After seen as one of the frontfronners in Egypt's presidential race, with many expecting that he would make the runoff, Abdel Moneim Abul-Fotouh
's poor showing in the as yet unfinalised results placing him in fourth place has contradicted the expectations of both observers and analysts.
The failure to secure enough votes to make it to the runoffs is a surprise given that his campaign was seen to represent a cross-section of the Egyptian political powers from extreme left to extreme right in what Abul-Fotouh called the project of "Strong Egypt."
Many people had expressed doubts about Abul-Fotouh and his ability to unite everybody from liberals to Islamists, from leftists to Salafists, considering this to be political manipulation rather than a sincere attempt to end polarisation in Egypt.
Abul-Fotouh’s Islamist background and long membership in the Muslim Brotherhood, the endorsement from Islamist parties like Al-Nour Partyand Al-Wasat Party, as well as his alleged appeal to sections of the youth of the Brotherhood, prompted a number of observers to believe that he would take a significant number of votes that would otherwise go to Brotherhood candidate Mohamed Morsi. But this did not happen.
Although the Salafist Al-Nour Party and the Salafist Calling as well Al-Jama’a Al-Islamiyya and its political arm declared their support to Abul-Fotouh's presidential campaign, according to observers the rank-and-file of these parties were not behind the leadership's decision. Several preferred Morsi over Abul-Fotouh as Morsi is more conservative, and Abul-Fotouh had main comments with regard to freedom of worship and women’s rights than run contrary to Salafist beliefs.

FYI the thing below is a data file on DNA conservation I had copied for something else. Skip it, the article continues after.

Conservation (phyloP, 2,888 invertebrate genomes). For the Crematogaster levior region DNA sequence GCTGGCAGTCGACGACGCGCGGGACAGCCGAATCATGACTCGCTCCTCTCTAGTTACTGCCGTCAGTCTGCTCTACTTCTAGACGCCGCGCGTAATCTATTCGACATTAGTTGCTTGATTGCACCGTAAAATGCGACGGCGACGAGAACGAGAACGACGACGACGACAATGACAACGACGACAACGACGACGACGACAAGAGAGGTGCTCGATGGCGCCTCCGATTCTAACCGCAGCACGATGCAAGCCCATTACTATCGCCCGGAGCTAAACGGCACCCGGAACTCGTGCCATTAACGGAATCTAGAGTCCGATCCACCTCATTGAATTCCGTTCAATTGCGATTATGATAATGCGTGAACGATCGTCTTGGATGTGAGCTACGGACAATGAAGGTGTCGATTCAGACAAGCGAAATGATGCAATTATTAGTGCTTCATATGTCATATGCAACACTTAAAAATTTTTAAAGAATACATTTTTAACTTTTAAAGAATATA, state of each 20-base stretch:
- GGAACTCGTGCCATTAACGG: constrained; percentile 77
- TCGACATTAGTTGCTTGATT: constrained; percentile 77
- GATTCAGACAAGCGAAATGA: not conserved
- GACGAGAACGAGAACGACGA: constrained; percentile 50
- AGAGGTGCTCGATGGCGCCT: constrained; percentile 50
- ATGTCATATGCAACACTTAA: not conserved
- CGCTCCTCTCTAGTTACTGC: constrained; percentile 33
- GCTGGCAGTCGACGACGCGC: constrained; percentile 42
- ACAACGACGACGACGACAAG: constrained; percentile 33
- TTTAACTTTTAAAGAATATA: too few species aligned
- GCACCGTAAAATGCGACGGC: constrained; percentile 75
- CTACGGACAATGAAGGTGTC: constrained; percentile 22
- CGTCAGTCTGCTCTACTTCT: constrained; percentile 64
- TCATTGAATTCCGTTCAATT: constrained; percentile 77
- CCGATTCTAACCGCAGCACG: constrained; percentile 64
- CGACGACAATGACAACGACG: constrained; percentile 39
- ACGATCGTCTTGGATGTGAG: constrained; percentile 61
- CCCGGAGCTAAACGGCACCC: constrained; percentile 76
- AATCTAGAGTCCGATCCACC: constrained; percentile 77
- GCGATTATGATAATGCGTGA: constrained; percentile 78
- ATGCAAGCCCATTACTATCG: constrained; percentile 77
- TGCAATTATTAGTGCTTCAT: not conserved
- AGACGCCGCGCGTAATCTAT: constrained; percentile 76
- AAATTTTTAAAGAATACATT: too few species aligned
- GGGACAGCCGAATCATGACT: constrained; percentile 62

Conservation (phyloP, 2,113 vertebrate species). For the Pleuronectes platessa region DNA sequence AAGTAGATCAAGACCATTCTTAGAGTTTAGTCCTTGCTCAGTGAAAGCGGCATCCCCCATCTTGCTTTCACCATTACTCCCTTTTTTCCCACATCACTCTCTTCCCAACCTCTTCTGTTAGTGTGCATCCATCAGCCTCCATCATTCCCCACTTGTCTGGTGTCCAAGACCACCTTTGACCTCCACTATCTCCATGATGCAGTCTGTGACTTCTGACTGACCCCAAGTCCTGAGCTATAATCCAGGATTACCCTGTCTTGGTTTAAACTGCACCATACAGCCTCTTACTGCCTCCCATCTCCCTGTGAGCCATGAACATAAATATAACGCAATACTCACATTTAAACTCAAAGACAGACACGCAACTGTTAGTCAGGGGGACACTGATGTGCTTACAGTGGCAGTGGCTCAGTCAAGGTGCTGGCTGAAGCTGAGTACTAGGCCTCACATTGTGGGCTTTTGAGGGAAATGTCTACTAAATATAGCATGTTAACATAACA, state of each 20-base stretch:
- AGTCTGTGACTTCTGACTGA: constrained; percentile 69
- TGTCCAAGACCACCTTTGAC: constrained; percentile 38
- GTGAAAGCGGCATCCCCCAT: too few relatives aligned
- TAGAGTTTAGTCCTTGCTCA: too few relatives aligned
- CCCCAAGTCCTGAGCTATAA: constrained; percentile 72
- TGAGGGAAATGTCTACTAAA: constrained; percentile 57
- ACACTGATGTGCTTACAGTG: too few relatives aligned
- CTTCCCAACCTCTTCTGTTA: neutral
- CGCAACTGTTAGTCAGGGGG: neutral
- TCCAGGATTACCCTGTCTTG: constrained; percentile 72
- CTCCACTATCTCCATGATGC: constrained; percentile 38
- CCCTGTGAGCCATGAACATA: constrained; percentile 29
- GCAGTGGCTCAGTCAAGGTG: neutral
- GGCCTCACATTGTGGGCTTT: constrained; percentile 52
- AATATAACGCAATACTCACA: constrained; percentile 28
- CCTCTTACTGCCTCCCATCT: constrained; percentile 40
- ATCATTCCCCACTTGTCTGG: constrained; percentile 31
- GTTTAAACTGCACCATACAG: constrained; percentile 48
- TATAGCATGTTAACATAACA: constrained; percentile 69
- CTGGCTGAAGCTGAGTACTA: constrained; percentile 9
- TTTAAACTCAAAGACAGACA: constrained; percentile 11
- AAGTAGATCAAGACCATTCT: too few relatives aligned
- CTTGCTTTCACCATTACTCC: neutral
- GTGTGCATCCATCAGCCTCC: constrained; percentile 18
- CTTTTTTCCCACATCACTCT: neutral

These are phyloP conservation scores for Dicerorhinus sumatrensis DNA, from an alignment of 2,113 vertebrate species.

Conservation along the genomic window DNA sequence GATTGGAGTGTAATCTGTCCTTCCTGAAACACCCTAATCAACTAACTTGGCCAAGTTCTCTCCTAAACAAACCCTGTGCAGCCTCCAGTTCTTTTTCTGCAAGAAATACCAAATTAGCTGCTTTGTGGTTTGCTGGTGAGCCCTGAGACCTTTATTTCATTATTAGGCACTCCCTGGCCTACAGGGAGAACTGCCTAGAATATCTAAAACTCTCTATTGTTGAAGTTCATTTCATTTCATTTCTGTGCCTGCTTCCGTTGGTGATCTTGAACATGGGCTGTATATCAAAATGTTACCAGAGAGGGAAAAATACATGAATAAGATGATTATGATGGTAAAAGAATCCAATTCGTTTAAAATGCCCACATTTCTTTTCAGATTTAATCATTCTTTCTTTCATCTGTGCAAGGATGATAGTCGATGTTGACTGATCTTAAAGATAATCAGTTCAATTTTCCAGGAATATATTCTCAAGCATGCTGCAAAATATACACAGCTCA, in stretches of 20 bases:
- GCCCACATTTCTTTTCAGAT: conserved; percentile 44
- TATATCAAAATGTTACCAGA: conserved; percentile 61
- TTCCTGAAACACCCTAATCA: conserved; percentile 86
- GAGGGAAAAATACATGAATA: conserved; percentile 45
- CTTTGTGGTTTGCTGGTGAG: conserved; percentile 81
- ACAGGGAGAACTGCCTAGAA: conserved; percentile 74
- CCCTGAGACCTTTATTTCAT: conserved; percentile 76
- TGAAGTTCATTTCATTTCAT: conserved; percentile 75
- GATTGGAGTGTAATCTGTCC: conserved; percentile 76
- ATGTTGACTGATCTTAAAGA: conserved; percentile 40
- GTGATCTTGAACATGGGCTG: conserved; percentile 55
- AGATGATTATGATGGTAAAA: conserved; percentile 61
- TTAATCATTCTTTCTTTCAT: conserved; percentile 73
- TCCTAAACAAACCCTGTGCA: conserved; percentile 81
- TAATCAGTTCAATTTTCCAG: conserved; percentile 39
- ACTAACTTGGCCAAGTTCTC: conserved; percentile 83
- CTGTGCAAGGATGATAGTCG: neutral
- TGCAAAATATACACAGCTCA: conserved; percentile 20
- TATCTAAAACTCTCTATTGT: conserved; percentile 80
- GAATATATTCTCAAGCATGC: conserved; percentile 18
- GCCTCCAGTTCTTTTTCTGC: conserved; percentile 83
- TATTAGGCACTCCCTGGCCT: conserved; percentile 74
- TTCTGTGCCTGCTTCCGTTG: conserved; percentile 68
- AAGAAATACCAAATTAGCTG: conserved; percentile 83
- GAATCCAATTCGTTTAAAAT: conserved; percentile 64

The Brotherhood and allied Salafist sheikhs targeted Abul-Fotouh accusing him of defying the orders and rules of Islam, in op-eds published in the Brotherhood-affiliated Freedom and Justice newspaper, the Brotherhood website, as well as in speeches at the electoral rallies Morsi.
Many Salafists had supported presidential candidate Sheikh Hazem Salah Abu-Ismail before he was excluded from the presidential race on the basis that his mother had acquired American citizenship. Many of these Abu-Ismail supporters did not vote for Abul-Fotouh, some preferring Morsi for his conservatism, and others boycotting the vote entirely believing the elections to be a sham after what they perceive as the unfair exclusion of their candidate.
Abu Ismail himself refused to reveal last week who he would vote for but according to news reports he voted for Abul-Fotouh.
When Abul-Fotouh lost Alexandria and Imbaba, both seen as Salafist strongholds, to rival presidential candidate Nasserist Hamdeen Sabbahi, it became clear which way the results overall would go.
On the other hand, the endorsements from Salafist parties many liberals, Christians and pro-revolutionaries who might otherwise have voted for him, fearful that he was more Islamist and less liberal than they had thought. This pushed many towards Sabbahi who saw a huge surge in his popularity in the two weeks prior to the polls.
Abul-Fotouh's illustrious past in the Brotherhood worked against him for those who fear the Brotherhood, and for those disappointed by the performance of the Brotherhood's political arm the Freedom and Justice Party in parliament.
The presidential debate between Abul-Fotouh and Amr Moussa also impacted negatively on his popularity, with both candidates failing to satisfy. Many undecided voters were disappointed with Abul-Fotouh's performance and believed that he came off more as an Islamist candidate. His defensiveness towards Amr Moussa also worked against his attempt to present himself as a strong presidential candidate.
A question frequently asked of Abul-Fotouh was whether he would be capable of being the candidate that would unite disparate forces and political trends. According to the election results, the answer is no.